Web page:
What separates this year from other Nashville Predators‘ seasons is that their top line has been one of the best. Filip Forsberg and Matt Duchene are both on pace for 40 goals, and whoever has played center has done a tremendous job of dishing them the puck.
The “herd line” has not been broken and is still one of the defining aspects of the Nashville Predators’ successful season, and even the fourth line has pitched in and made contributions of their own.
With the potent top line and depth production, this should be one of the best forward cores in their history, right?
It still might be, but what is holding them back from reaching their true potential is that the second line has been unable to perform up to expectations. By virtue of factors in and out of their control, they have been almost nonexistent and have not found their footing for any of the season.
Nashville Predators’ second line must produce in order to succeed in playoffs
Right now, the Predators’ second line consists of Luke Kunin, Mikael Granlund, and Eeli Tolvanen. This is what the line started off as, and it made sense considering that they finished last year strong, especially the former two.
But it has not stayed that way at all, and hardly even stayed together more than two weeks at a time. Besides the current three members, at various points, the line has consisted of Ryan Johansen, Philip Tomasino, and even Nick Cousins at times.
Head Coach John Hynes has done a noticeably better job of keeping his forward lines intact throughout the season, but this one has remained in a blender throughout, which is obviously unsustainable.
That is not to excuse the players whatsoever, and especially Kunin. While this line has undergone change after change during the season, he has stayed there and underperformed the entire time, which is disappointing for someone who ended last year so well.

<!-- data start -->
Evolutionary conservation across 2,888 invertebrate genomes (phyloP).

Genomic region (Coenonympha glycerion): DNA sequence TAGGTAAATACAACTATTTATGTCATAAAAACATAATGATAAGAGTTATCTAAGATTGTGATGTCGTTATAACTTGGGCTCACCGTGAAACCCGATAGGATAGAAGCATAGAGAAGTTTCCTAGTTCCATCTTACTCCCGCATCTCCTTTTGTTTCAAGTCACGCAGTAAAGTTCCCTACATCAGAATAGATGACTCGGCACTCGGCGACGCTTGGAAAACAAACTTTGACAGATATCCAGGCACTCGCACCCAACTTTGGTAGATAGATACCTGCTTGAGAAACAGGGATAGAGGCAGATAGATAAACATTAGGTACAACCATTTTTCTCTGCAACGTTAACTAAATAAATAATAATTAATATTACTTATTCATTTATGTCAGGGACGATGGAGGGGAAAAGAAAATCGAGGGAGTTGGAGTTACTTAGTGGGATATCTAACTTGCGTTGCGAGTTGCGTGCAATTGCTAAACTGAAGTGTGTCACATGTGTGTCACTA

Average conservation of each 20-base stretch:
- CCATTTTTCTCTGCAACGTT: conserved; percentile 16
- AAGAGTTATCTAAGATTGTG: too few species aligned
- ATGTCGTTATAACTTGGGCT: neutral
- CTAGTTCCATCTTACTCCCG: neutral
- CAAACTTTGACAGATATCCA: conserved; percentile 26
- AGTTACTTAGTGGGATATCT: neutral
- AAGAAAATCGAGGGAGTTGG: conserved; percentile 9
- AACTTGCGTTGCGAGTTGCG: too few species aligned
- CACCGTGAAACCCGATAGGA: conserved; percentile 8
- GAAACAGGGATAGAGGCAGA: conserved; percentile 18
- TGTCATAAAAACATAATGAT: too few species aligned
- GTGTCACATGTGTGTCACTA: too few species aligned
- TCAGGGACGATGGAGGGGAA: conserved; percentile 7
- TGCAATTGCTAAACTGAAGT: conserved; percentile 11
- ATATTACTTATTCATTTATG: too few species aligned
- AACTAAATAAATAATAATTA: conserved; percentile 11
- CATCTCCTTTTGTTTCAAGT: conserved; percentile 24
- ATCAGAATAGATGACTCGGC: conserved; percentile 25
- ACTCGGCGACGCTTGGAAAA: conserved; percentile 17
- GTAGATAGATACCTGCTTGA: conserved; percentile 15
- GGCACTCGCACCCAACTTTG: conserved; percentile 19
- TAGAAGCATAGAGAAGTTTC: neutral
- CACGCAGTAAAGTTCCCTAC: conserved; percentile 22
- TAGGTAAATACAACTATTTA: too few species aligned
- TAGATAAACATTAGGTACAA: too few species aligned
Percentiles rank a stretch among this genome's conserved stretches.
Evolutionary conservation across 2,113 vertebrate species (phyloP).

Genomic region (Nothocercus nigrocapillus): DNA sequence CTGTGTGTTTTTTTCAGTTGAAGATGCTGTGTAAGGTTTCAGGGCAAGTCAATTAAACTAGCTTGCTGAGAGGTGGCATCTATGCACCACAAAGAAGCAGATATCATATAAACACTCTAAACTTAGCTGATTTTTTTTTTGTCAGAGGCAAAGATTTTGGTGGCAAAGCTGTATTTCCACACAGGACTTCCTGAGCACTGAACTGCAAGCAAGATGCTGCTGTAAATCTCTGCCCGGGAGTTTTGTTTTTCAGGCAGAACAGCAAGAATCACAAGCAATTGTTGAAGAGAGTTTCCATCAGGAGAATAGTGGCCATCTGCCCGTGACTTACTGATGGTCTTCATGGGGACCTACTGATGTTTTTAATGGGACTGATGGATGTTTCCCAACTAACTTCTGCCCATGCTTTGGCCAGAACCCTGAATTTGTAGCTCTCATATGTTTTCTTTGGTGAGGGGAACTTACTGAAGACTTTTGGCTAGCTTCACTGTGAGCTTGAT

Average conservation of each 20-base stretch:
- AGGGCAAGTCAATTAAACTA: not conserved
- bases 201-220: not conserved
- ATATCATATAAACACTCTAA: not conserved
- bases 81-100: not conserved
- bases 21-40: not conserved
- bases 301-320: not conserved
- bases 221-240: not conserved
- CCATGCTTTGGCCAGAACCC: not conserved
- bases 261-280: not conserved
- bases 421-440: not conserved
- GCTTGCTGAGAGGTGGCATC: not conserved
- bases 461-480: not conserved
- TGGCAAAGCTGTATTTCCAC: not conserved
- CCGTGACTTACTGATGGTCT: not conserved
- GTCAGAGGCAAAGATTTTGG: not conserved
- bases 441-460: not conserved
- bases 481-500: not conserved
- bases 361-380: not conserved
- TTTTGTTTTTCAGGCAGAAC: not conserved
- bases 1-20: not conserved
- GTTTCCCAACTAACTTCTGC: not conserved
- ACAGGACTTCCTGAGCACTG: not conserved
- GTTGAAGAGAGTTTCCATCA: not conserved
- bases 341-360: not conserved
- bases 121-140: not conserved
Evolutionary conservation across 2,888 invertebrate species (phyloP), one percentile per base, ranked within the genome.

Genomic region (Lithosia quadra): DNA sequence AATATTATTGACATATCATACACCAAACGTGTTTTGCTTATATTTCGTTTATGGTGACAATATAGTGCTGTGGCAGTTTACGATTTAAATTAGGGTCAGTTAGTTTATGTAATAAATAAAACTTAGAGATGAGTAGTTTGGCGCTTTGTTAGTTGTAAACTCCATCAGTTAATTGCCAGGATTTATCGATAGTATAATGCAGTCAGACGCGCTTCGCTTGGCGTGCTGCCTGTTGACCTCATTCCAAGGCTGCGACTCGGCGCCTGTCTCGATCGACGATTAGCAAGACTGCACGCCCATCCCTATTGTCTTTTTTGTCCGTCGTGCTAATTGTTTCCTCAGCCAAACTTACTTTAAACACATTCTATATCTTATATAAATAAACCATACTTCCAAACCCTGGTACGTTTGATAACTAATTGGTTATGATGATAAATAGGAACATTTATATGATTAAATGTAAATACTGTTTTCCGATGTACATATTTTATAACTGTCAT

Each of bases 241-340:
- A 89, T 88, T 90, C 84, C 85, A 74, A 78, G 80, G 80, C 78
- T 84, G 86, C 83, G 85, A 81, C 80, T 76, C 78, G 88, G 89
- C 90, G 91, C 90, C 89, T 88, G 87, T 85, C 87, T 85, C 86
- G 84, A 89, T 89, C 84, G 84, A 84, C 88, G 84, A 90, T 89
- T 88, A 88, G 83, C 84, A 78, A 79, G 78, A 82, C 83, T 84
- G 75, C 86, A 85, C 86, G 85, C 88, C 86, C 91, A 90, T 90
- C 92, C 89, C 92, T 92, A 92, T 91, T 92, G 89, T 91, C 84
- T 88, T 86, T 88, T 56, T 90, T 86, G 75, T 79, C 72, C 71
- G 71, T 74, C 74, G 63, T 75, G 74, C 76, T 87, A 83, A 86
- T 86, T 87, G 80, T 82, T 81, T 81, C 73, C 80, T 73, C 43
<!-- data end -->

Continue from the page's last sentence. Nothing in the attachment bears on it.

And patience for Tolvanen is starting to dwindle as well, as in two years in the NHL, he has not come close to blossoming into the superstar everyone expected him to be after years of being a prospect.
But unlike Kunin, Tolvanen at least can make the excuse that he has been flopped from the second to fourth line all year, which would disrupt any player in the early stages of his career.
To Hynes’ credit, he has kept the line intact for the majority of the past three weeks, and they still have not done much.
Last game’s performance was good for them, but if they continue to struggle, it is reasonable to assume that they might see another change soon. It might be somewhat redundant at this point, there are adjustments he could make that he has not tried yet.
At some point, it may just be time to just say that Kunin has not earned his time in the top six and send him down to the fourth line. With him, Cousins, and Michael McCarron, they could play a lot like the herd line, and could be very effective with how they have played recently.
Ultimately, it is helpful for the development of players such as Tolvanen and Tomasino to play on the top six, and if Tomasino can do what he is doing on the fourth line, he can do that and more on the top six. Heck, he already did earlier in the year alongside Johansen, so it would not be a bad idea to give him another shot.
If this past Sunday is any indication, this line might be hitting their stride again and could be the extra boost this team needs in the playoffs. But if they cannot keep it up, they will be right back on thin ice.